Review | Alleged Witches – Initiation Rituals
The blurb of Initiation Rituals, Kristijan Kroupa’s third release for his Alleged Witches project, promises a sound which is “both singular and versatile” and an “exploration into deep, dark, club music.” Naturally, as a deep house enthusiast, I picked up the record and took it home for a listen. Alleged Witches is perhaps Kroupa’s most ambitious project, though he regularly produces deep house influenced techno as Christian Kroupa. As you read this review, check out Kroupa’s A Dangerous Game – it’s truly a banger.
Almost immediately something was off with Initiation Rituals. It’s not the production, which is stellar (Kroupa uses no less than 50 distinct live samples for each Alleged witches track), but rather the choice of samples that is strange, and even uncomfortable considering the artist and audiences these tracks are produced for.
The vocabulary used to describe Alleged Witches hints at the project’s conceptual shortcomings and a tone-deafness to cultural appropriation within the larger electronic music community. Shape Platform has asked Kroupa about his interest in the “occult and mysterious.” SolvdMag has reviewed the album lauding the tracks as “ritualistic” with a “Voodoo vibe” and notes how “shakers and organic percussion [work] nicely with the jungle elements and female vocal[s] which brings deep house [into] the Amazon Forest.” It’s not as if Kroupa is working at the margins either – Alleged Witches has a previous released under a sub-label of R&S Records – whose artists include Aphex Twin, James Blake, and Oliver Tree.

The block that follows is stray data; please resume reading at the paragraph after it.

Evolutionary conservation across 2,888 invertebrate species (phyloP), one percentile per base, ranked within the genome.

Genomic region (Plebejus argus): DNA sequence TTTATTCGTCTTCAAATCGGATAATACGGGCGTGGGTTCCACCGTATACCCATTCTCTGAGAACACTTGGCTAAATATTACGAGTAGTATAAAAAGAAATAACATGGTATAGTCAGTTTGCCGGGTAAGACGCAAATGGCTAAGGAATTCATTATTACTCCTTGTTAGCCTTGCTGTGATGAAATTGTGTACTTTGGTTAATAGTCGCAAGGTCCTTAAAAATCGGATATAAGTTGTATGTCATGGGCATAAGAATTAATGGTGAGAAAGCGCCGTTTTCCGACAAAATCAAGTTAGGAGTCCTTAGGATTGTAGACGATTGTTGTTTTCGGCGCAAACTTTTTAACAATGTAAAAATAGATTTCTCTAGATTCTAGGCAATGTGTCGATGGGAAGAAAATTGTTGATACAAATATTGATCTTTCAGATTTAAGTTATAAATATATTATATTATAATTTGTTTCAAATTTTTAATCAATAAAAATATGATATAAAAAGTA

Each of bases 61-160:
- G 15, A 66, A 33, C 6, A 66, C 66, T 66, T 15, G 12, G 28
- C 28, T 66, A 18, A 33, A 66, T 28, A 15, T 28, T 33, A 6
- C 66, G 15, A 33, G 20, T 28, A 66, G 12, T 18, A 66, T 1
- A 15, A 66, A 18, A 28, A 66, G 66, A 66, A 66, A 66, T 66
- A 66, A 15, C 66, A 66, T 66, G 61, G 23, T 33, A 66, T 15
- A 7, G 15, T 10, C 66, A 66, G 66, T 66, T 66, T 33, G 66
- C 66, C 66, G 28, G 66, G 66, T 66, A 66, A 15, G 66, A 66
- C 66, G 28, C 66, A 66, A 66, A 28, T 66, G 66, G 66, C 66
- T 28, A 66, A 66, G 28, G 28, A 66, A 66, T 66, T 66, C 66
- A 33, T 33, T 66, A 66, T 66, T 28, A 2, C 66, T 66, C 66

What exactly is so “occult” and “ritualistic” about Alleged Witches? And is the sound really so “singular” to merit a release on one of the world’s most influential contemporary electronic music labels? Does the usage of live congo and tom-tom percussive loops, pan-indigenous style vocal chants, and manipulated ambient rainforest sounds evoke a novel “ritualistic and Voodoo vibe” for mostly white European audiences and artists? When phrased this way, the project and its reception reflect racist tropes.
So I was disappointed with Initiation Rituals, and disheartened to hear that Kroupa considers Alleged Witches his “priority project.” I do not mean to suggest that white European artists cannot be involved in the production of tribal house, but recent social reckonings have yet again reminded us that we need to hold ourselves to a higher standard. Sure, white Europeans should be able to help produce authentic tribal house but let’s do so in collaboration with the cultures from which the sounds find their origin.